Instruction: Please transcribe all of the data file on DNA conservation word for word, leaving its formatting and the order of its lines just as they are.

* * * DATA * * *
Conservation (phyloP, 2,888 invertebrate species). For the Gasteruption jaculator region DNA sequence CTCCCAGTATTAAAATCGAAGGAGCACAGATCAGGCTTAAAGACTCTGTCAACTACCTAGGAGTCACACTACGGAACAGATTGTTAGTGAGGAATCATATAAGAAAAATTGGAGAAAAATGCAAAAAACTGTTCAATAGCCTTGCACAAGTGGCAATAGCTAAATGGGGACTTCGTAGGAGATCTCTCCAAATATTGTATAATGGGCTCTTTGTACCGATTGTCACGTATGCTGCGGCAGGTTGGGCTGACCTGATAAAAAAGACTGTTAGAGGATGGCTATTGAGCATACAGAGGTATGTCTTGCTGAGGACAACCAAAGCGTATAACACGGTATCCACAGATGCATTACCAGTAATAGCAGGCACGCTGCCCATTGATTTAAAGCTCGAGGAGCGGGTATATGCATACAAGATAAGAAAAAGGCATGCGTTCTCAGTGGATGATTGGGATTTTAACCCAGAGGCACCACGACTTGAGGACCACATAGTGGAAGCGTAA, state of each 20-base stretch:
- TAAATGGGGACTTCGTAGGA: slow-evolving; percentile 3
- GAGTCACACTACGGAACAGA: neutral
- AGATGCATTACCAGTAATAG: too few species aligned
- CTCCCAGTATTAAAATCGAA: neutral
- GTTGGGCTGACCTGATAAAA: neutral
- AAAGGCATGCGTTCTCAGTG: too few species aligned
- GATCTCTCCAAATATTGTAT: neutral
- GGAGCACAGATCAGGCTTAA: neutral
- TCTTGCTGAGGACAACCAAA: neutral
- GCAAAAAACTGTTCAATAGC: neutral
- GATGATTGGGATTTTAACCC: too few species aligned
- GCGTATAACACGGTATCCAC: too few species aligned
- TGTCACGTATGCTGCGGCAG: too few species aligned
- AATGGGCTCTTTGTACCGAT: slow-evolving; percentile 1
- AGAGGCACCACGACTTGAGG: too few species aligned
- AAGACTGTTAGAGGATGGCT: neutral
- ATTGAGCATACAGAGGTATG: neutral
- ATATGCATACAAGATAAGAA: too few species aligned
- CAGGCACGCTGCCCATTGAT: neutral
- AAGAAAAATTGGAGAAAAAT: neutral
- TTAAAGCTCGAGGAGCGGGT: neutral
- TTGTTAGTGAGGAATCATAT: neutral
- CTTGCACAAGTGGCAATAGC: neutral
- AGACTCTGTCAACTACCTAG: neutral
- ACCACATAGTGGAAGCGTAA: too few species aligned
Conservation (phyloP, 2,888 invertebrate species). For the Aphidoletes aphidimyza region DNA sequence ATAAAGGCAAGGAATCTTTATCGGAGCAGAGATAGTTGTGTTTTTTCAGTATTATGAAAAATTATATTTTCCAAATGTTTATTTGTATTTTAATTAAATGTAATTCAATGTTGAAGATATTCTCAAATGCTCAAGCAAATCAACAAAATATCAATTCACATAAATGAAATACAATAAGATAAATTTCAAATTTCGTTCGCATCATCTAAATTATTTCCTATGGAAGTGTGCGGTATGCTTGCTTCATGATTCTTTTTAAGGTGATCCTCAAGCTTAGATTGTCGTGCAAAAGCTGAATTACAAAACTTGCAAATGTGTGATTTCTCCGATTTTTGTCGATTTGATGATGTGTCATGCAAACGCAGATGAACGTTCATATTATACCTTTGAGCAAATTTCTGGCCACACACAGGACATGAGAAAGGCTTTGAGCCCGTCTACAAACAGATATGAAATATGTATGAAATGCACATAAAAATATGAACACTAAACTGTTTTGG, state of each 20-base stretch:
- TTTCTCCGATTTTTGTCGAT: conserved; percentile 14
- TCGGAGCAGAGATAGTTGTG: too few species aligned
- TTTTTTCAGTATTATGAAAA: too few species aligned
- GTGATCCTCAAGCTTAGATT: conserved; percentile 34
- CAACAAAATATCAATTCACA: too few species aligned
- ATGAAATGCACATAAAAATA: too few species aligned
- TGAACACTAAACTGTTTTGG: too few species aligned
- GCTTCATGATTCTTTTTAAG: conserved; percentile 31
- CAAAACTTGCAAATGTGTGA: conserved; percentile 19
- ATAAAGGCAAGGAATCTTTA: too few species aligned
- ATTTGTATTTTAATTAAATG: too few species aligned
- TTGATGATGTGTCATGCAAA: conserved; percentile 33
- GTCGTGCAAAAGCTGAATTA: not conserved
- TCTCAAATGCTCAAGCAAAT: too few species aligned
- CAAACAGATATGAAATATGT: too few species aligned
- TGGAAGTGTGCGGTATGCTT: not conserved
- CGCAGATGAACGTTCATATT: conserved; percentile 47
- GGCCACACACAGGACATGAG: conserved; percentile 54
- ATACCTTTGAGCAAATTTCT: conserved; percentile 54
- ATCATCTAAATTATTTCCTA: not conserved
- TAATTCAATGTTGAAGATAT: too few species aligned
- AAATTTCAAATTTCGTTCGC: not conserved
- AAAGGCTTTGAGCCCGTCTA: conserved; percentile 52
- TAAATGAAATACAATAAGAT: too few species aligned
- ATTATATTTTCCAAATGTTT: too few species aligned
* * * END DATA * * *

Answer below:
Conservation (phyloP, 2,888 invertebrate species). For the Gasteruption jaculator region DNA sequence CTCCCAGTATTAAAATCGAAGGAGCACAGATCAGGCTTAAAGACTCTGTCAACTACCTAGGAGTCACACTACGGAACAGATTGTTAGTGAGGAATCATATAAGAAAAATTGGAGAAAAATGCAAAAAACTGTTCAATAGCCTTGCACAAGTGGCAATAGCTAAATGGGGACTTCGTAGGAGATCTCTCCAAATATTGTATAATGGGCTCTTTGTACCGATTGTCACGTATGCTGCGGCAGGTTGGGCTGACCTGATAAAAAAGACTGTTAGAGGATGGCTATTGAGCATACAGAGGTATGTCTTGCTGAGGACAACCAAAGCGTATAACACGGTATCCACAGATGCATTACCAGTAATAGCAGGCACGCTGCCCATTGATTTAAAGCTCGAGGAGCGGGTATATGCATACAAGATAAGAAAAAGGCATGCGTTCTCAGTGGATGATTGGGATTTTAACCCAGAGGCACCACGACTTGAGGACCACATAGTGGAAGCGTAA, state of each 20-base stretch:
- TAAATGGGGACTTCGTAGGA: slow-evolving; percentile 3
- GAGTCACACTACGGAACAGA: neutral
- AGATGCATTACCAGTAATAG: too few species aligned
- CTCCCAGTATTAAAATCGAA: neutral
- GTTGGGCTGACCTGATAAAA: neutral
- AAAGGCATGCGTTCTCAGTG: too few species aligned
- GATCTCTCCAAATATTGTAT: neutral
- GGAGCACAGATCAGGCTTAA: neutral
- TCTTGCTGAGGACAACCAAA: neutral
- GCAAAAAACTGTTCAATAGC: neutral
- GATGATTGGGATTTTAACCC: too few species aligned
- GCGTATAACACGGTATCCAC: too few species aligned
- TGTCACGTATGCTGCGGCAG: too few species aligned
- AATGGGCTCTTTGTACCGAT: slow-evolving; percentile 1
- AGAGGCACCACGACTTGAGG: too few species aligned
- AAGACTGTTAGAGGATGGCT: neutral
- ATTGAGCATACAGAGGTATG: neutral
- ATATGCATACAAGATAAGAA: too few species aligned
- CAGGCACGCTGCCCATTGAT: neutral
- AAGAAAAATTGGAGAAAAAT: neutral
- TTAAAGCTCGAGGAGCGGGT: neutral
- TTGTTAGTGAGGAATCATAT: neutral
- CTTGCACAAGTGGCAATAGC: neutral
- AGACTCTGTCAACTACCTAG: neutral
- ACCACATAGTGGAAGCGTAA: too few species aligned
Conservation (phyloP, 2,888 invertebrate species). For the Aphidoletes aphidimyza region DNA sequence ATAAAGGCAAGGAATCTTTATCGGAGCAGAGATAGTTGTGTTTTTTCAGTATTATGAAAAATTATATTTTCCAAATGTTTATTTGTATTTTAATTAAATGTAATTCAATGTTGAAGATATTCTCAAATGCTCAAGCAAATCAACAAAATATCAATTCACATAAATGAAATACAATAAGATAAATTTCAAATTTCGTTCGCATCATCTAAATTATTTCCTATGGAAGTGTGCGGTATGCTTGCTTCATGATTCTTTTTAAGGTGATCCTCAAGCTTAGATTGTCGTGCAAAAGCTGAATTACAAAACTTGCAAATGTGTGATTTCTCCGATTTTTGTCGATTTGATGATGTGTCATGCAAACGCAGATGAACGTTCATATTATACCTTTGAGCAAATTTCTGGCCACACACAGGACATGAGAAAGGCTTTGAGCCCGTCTACAAACAGATATGAAATATGTATGAAATGCACATAAAAATATGAACACTAAACTGTTTTGG, state of each 20-base stretch:
- TTTCTCCGATTTTTGTCGAT: conserved; percentile 14
- TCGGAGCAGAGATAGTTGTG: too few species aligned
- TTTTTTCAGTATTATGAAAA: too few species aligned
- GTGATCCTCAAGCTTAGATT: conserved; percentile 34
- CAACAAAATATCAATTCACA: too few species aligned
- ATGAAATGCACATAAAAATA: too few species aligned
- TGAACACTAAACTGTTTTGG: too few species aligned
- GCTTCATGATTCTTTTTAAG: conserved; percentile 31
- CAAAACTTGCAAATGTGTGA: conserved; percentile 19
- ATAAAGGCAAGGAATCTTTA: too few species aligned
- ATTTGTATTTTAATTAAATG: too few species aligned
- TTGATGATGTGTCATGCAAA: conserved; percentile 33
- GTCGTGCAAAAGCTGAATTA: not conserved
- TCTCAAATGCTCAAGCAAAT: too few species aligned
- CAAACAGATATGAAATATGT: too few species aligned
- TGGAAGTGTGCGGTATGCTT: not conserved
- CGCAGATGAACGTTCATATT: conserved; percentile 47
- GGCCACACACAGGACATGAG: conserved; percentile 54
- ATACCTTTGAGCAAATTTCT: conserved; percentile 54
- ATCATCTAAATTATTTCCTA: not conserved
- TAATTCAATGTTGAAGATAT: too few species aligned
- AAATTTCAAATTTCGTTCGC: not conserved
- AAAGGCTTTGAGCCCGTCTA: conserved; percentile 52
- TAAATGAAATACAATAAGAT: too few species aligned
- ATTATATTTTCCAAATGTTT: too few species aligned